The music video below makes use of all sorts of spatial effects, and one of them is the mise-en-abyme effect — that feeling you get when standing between two mirrors facing each other. Your images stretch on forever and ever.
Why does it feel so strange to look into two mirrors facing each other? I believe it’s because we rarely get an insight into the feeling of true infinity. We are each bound to our single planet, to our single body, and our experience of all things is singular.
The Poorly Drawn Lines comic strip below combines two spatial tricks: the mise-en-abyme effect and the miniature effect. (Something gets smaller and smaller even as it goes on forever.)
I have experienced the magnitude of infinity most acutely when reading popular astronomy. As you might predict from the title, Marcus Chown’s The Never-ending Days of Being Dead is a mind-blowing book in that regard. Sean Carroll also has a book about multiple worlds theory.
Writers have several ways of inducing this feeling in an audience. One way is to link ‘childhood’ to ‘the elderly’, giving the impression that life is seen from above, and that it is cyclical. Annie Proulx regularly does this as well, by opening stories which go back three generations (which happens to correspond to the length of time the human brain can cope with when it comes to caring about relatives). For a literary short story example of The Overview Effect see see “Prelude” by Katherine Mansfield. The symbolism around the aloe (the story’s original name) also emphasises this.
In her short story “Deep Holes“, Alice Munro creates an Overview Effect by Alice Munro turning Sally into a tiny figure within a vast landscape. We are seeing her from above, almost as if from the stratosphere. We are no longer involved in her life. This is how we leave her.
That’s why you’ll quite often find The Overview Effect as a story ending. Moving now to the realm of picture books, this is how Jon Klassen wraps up “We Found A Hat“. But this time the viewer stays on the ground, looking up at the characters rather than looking down. These tortoises have both acted morally after making a very tough moral decision (to share a single hat between them), and with this view from the ground, they now seem almost angelic. However, the small size of them against the backdrop of a huge sky nonetheless works to create an Overview Effect.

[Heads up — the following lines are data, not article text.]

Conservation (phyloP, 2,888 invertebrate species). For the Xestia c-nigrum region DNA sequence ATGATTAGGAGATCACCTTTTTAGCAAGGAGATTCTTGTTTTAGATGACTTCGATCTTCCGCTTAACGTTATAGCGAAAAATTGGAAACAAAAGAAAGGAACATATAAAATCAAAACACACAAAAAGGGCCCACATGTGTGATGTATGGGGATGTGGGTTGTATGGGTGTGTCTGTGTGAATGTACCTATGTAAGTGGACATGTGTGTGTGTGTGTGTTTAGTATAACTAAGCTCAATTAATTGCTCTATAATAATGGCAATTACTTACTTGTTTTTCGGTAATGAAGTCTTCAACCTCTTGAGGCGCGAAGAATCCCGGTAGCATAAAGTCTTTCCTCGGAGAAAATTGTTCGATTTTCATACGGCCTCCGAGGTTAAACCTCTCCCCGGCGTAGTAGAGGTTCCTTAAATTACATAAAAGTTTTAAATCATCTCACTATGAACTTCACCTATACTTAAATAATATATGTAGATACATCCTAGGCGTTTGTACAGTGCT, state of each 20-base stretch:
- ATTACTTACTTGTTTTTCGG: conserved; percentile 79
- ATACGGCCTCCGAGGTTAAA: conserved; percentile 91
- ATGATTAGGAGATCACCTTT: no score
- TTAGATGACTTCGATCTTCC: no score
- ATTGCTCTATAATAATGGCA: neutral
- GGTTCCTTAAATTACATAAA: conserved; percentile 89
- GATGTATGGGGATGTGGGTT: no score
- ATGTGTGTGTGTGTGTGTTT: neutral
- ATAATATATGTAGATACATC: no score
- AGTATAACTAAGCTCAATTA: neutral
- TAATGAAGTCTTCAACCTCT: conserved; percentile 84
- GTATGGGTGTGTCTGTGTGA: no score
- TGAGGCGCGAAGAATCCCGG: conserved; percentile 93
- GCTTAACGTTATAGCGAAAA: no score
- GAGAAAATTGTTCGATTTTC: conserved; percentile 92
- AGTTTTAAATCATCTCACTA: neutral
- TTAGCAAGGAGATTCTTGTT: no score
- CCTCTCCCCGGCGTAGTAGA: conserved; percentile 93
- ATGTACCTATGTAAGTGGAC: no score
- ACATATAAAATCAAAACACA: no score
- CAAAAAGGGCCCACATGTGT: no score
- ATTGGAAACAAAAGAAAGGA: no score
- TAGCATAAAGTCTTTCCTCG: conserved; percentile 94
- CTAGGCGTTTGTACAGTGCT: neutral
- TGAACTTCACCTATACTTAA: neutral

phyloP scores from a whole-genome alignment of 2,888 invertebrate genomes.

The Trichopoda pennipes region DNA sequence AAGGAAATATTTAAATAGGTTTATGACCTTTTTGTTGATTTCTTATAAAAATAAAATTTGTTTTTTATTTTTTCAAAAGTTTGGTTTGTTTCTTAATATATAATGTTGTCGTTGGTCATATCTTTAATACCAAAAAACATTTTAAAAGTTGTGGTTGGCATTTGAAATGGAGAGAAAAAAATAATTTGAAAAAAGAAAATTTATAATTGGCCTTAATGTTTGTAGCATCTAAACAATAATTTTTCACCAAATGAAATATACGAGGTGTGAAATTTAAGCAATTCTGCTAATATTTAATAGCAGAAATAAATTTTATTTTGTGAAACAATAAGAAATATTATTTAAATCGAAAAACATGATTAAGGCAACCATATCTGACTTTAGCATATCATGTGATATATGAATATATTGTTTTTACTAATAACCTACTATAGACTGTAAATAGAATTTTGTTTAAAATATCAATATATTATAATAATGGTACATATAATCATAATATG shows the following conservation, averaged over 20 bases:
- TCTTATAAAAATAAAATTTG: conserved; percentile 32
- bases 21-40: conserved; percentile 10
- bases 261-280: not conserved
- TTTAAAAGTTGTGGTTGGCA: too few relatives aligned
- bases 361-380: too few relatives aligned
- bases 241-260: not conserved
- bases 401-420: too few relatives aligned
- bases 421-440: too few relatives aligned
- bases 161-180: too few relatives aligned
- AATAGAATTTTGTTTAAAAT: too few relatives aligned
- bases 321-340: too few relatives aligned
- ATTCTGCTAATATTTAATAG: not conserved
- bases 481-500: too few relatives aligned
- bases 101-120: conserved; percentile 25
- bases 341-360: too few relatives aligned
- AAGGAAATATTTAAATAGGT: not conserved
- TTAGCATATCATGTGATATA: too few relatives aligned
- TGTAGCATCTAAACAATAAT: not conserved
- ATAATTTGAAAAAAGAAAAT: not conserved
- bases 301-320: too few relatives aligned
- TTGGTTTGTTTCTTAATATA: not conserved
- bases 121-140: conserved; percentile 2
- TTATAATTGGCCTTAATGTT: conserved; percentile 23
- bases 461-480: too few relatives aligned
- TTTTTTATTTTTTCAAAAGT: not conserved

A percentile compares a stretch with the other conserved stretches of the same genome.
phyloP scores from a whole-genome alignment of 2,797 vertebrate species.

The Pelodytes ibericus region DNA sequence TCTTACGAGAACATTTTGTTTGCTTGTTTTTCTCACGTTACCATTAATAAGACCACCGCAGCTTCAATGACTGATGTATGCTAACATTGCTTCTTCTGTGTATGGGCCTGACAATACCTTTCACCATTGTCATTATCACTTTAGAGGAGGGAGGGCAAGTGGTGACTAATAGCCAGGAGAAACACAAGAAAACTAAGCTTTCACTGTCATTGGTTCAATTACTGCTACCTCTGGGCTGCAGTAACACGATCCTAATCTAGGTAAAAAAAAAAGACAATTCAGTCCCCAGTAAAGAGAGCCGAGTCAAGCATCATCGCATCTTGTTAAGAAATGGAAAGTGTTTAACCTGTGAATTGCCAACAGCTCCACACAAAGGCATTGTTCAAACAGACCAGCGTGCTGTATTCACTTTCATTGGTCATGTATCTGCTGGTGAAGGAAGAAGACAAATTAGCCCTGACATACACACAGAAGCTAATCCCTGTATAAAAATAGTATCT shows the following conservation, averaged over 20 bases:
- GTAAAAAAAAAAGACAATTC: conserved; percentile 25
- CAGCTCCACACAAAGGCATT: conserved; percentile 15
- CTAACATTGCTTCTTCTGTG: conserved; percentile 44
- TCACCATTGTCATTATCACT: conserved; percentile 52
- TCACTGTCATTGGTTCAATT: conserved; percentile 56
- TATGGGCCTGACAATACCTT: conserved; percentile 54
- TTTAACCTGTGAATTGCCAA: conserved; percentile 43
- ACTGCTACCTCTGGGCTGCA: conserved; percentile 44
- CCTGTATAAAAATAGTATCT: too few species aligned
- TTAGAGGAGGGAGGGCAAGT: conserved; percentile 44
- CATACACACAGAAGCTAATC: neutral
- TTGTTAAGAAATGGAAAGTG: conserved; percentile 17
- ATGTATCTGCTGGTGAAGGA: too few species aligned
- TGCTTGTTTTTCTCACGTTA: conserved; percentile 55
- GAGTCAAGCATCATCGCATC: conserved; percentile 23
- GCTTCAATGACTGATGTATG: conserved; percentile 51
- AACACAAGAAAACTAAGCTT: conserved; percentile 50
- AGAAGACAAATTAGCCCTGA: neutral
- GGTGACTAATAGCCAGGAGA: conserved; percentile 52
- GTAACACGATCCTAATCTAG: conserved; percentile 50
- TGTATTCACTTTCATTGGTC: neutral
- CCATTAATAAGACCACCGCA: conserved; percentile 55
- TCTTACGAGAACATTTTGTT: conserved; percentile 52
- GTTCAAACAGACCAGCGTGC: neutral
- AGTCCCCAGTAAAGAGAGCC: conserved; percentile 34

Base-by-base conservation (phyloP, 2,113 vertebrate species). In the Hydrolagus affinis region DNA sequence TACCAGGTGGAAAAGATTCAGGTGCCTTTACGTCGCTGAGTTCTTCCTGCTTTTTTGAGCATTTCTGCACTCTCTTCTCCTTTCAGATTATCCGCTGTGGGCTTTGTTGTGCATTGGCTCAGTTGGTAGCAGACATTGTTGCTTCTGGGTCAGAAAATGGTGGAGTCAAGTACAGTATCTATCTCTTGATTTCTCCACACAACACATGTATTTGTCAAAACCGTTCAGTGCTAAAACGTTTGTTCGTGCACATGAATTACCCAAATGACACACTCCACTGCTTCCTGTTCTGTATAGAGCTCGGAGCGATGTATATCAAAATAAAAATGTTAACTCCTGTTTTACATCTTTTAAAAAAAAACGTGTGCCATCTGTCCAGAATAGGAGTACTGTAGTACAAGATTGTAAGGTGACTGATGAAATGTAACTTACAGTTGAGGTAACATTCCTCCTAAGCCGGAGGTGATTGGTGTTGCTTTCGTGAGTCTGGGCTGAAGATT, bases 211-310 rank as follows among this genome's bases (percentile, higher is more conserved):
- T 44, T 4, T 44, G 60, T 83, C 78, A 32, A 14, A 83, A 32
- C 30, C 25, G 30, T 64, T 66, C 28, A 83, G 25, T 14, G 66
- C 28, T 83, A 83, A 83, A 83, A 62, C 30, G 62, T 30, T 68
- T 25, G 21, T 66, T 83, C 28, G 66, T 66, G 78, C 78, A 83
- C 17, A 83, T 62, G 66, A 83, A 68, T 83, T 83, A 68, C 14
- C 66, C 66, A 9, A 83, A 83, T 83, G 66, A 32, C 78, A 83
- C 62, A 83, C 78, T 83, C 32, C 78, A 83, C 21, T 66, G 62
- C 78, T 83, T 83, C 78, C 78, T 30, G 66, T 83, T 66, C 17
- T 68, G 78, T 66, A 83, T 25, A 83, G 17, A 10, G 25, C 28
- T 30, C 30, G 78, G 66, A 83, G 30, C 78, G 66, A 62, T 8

Apart from the very end, Overview Effects are often utilised at the Anagnorisis phase of a story (the part which comes after the Battle, in which the character learns something about themselves). This makes complete sense because when you learn something about yourself you are temporarily seeing yourself as if from afar, as if you are new to yourself.
For an excellent example of Overview Effect used at the Anagnorisis phase of a story see When You Reach Me, a middle grade novel by Rebecca Stead.
Margaret Wise Brown also uses The Overview Effect at the Climax of Goodnight Moon.
Strand your character in the middle of nowhere
The film Gravity opened by creating an Overview Effect. But as the action unfolded I felt more and more isolated. I don’t imagine I’d enjoy being off my own planet, not knowing which direction it was in. I think I might even flip out.
Space functions metaphorically in the same way as an ocean. So any story set underwater is good at messing around with our sense of direction. If we’re panicking underwater, we may not even know which way is up, which way is down.
Island stories, desert stories and journey at sea stories all induce spatial horror by encouraging the audience to see ourselves (via the characters) as tiny in the vastness of space and time.
where failed mothers hide in shame (e.g. Lamia, wicked cannibalistic fairy-ancestor of Greek myth)
In the highlands of Papua New Guinea, where people literally believe their villages and families comprise multitudes of witches, even babies aren’t safe. This is apparently because witch mothers take their babies to the cave at Owia Stone:
[Witch mothers] go to the stone, and file their teeth and when they see that they are sharp, then they know that the child is ready. They can eat people now … kill people … destroy people. From the time they are babies they are prepared …. Now many of the little children — they are witches. But you can’t tell ….
Bad things happen in caves! Equally, though, to enter a cave can symbolise entering the womb, or somehow returning to one’s beginnings. Safety, not danger.